Voyages of Samuel de Champlain, Vol. 2
by Samuel de Champlain
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In order to execute this commission, I set out from St. Croix on the 2d of September with a patache of seventeen or eighteen tons, twelve sailors, and two savages, to serve us as guides to the places with which they were acquainted. The same day we found the vessels where Sieur de Poutrincourt was, which were anchored at the mouth of the river St. Croix in consequence of bad weather, which place we could not leave before the 5th of the month. Having gone two or three leagues seaward, so dense a fog arose that we at once lost sight of their vessels. Continuing our course along the coast, we made the same day some twenty-five leagues, and passed by a large number of islands, banks, reefs, and rocks, which in places extend more than four leagues out to Sea. We called the islands the Ranges, most of which are covered with pines, firs, and other trees of an inferior sort. Among these islands are many fine harbors, but undesirable for a permanent settlement. The same day we passed also near to an island about four or five leagues long, in the neighborhood of which we just escaped being lost on a little rock on a level with the water, which made an opening in our barque near the keel. From this island to the main land on the north, the distance is less than a hundred paces. It is very high, and notched in places, so that there is the appearance to one at sea, as of seven or eight mountains extending along near each other. The summit of the most of them is destitute of trees, as there are only rocks on them. The woods consist of pines, firs, and birches only. I named it Isle des Monts Deserts.[92] The latitude is 44 deg. 30'.

The next day, the 6th of the month, we sailed two leagues, and perceived a smoke in a cove at the foot of the mountains above mentioned. We saw two canoes rowed by savages, which came within musket range to observe us. I sent our two Savages in a boat to assure them of our friendship. Their fear of us made them turn back. On the morning of the next day, they came alongside of our barque and talked with our savages. I ordered some biscuit, tobacco, and other trifles to be given them. These savages had come beaver-hunting and to catch fish, some of which they gave us. Having made an alliance with them, they guided us to their river of Pentegoueet, [93] so called by them, where they told us was their captain, named Bessabez, chief of this river. I think this river is that which several pilots and historians call Norumbegue, [94] and which most have described as large and extensive, with very many islands, its mouth being in latitude 43 deg., 43 deg. 30', according to others in 44 deg., more or less. With regard to the deflection, I have neither read, nor heard any one say any thing. It is related also that there is a large, thickly settled town of savages, who are adroit and skillful, and who have cotton yarn. I am confident that most of those who mention it have not seen it, and speak of it because they have heard persons say so, who knew no more about it than they themselves. I am ready to believe that some may have seen the mouth of it, because there are in reality many islands, and it is, as they say, in latitude 44 deg. at its entrance. But that any one has ever entered it there is no evidence, for then they would have described it in another manner, in order to relieve the minds of many of this doubt.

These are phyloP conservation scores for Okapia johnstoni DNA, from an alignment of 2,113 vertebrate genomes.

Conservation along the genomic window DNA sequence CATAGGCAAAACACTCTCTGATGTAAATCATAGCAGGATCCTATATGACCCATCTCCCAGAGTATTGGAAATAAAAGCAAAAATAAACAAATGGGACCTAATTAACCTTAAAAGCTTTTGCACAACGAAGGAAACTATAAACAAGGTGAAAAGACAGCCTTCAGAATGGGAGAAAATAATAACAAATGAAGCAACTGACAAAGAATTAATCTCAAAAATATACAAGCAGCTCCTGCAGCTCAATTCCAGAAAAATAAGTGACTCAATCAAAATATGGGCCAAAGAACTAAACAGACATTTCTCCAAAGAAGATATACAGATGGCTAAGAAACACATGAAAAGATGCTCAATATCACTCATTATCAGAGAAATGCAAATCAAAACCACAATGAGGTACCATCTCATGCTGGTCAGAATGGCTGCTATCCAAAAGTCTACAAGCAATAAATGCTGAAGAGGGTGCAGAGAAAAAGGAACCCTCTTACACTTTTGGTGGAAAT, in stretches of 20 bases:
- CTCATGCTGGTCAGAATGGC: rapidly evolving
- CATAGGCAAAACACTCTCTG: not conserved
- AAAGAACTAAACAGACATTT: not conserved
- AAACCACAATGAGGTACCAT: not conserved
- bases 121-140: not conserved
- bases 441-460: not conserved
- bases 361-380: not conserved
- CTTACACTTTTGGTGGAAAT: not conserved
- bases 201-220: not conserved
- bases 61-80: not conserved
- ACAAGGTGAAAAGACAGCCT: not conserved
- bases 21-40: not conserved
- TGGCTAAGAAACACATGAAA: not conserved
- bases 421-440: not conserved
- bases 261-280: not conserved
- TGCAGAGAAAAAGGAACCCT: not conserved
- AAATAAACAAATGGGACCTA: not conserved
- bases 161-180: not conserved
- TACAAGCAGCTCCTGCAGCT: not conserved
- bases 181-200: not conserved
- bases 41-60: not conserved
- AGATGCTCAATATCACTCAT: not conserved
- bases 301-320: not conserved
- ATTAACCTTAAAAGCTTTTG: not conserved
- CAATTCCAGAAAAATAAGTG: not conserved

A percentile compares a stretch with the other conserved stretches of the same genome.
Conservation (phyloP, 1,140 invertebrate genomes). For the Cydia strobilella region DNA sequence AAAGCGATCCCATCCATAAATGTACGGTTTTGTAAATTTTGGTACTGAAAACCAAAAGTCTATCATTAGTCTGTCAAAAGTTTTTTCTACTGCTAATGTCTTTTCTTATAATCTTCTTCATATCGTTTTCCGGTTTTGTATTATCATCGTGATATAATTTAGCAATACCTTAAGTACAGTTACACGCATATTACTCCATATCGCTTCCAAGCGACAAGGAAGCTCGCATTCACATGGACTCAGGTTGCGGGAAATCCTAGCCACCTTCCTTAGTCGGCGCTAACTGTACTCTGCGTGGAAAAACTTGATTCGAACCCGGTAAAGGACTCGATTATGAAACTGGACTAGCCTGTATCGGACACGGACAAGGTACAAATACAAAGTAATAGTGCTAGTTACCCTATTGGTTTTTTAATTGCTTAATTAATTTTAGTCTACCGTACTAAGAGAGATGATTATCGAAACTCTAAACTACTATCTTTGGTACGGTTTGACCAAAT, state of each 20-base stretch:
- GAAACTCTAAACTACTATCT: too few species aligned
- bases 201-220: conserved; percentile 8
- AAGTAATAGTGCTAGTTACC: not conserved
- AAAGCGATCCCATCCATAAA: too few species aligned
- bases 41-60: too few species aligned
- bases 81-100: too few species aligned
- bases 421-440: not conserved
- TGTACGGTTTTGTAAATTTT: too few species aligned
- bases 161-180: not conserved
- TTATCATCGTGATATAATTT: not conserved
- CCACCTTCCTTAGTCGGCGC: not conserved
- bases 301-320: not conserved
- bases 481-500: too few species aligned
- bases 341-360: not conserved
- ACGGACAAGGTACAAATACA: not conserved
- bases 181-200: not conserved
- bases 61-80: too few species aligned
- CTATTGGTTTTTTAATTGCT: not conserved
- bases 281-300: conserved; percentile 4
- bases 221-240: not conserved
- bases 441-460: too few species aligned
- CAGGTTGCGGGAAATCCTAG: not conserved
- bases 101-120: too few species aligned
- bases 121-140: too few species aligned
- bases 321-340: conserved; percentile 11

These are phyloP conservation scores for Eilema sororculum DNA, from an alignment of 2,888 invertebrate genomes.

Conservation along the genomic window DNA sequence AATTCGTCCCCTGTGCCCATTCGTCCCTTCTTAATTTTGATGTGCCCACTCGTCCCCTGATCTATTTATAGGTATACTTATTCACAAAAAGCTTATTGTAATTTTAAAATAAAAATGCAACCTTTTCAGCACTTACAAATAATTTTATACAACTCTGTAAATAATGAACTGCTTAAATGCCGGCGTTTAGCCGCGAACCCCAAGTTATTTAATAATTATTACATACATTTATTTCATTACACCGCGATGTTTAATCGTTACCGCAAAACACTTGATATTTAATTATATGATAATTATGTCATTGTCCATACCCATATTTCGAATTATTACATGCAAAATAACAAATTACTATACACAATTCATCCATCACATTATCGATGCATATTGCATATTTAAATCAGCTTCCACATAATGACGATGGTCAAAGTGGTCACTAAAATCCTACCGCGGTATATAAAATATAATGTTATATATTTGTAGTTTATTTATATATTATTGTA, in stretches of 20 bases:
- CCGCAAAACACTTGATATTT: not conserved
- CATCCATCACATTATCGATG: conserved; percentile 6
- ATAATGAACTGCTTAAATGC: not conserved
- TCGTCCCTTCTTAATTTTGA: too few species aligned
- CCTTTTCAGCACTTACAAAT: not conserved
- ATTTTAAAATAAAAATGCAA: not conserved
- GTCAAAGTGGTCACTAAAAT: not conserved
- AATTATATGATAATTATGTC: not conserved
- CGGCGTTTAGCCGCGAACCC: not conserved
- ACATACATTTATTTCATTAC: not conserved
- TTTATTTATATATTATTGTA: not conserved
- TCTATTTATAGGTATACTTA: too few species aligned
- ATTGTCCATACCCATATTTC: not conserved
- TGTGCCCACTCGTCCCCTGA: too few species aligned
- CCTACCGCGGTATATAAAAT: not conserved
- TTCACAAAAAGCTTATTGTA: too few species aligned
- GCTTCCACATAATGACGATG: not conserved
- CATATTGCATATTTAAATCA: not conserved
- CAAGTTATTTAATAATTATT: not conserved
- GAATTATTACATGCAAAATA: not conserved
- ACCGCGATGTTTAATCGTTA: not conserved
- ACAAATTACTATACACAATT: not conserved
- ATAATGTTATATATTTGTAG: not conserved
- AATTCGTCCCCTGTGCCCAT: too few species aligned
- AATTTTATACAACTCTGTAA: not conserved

I will accordingly relate truly what I explored and saw, from the beginning as far as I went.

In the first place, there are at its entrance several islands distant ten or twelve leagues from the main land, which are in latitude 44 deg., and 18 deg. 40' of the deflection of the magnetic needle. The Isle des Monts Deserts forms one of the extremities of the mouth, on the east; the other is low land, called by the savages Bedabedec, [95] to the west of the former, the two being distant from each other nine or ten leagues. Almost midway between these, out in the ocean, there is another island very high and conspicuous, which on this account I have named Isle Haute. [96] All around there is a vast number of varying extent and breadth, but the largest is that of the Monts Deserts. Fishing as also hunting are very good here; the fish are of various kinds. Some two or three leagues from the point of Bedabedec, as you coast northward along the main land which extends up this river, there are very high elevations of land, which in fair weather are seen twelve or fifteen leagues out at Sea. [97] Passing to the South of the Isle Haute, and coasting along the same for a quarter of a league, where there are some reefs out of water, and heading to the west until you open all the mountains northward of this island, you can be sure that, by keeping in sight the eight or nine peaks of the Monts Deserts and Bedabedec, you will cross the river Norumbegue; and in order to enter it you must keep to the north, that is, towards the highest mountains of Bedabedec, where you will see no islands before you, and can enter, sure of having water enough, although you see a great many breakers, islands, and rocks to the east and west of you. For greater security, one should keep the sounding lead in hand. And my observations lead me to conclude that one cannot enter this river in any other place except in small vessels or shallops. For, as I stated above, there are numerous islands, rocks, shoals, banks, and breakers on all sides, so that it is marvellous to behold.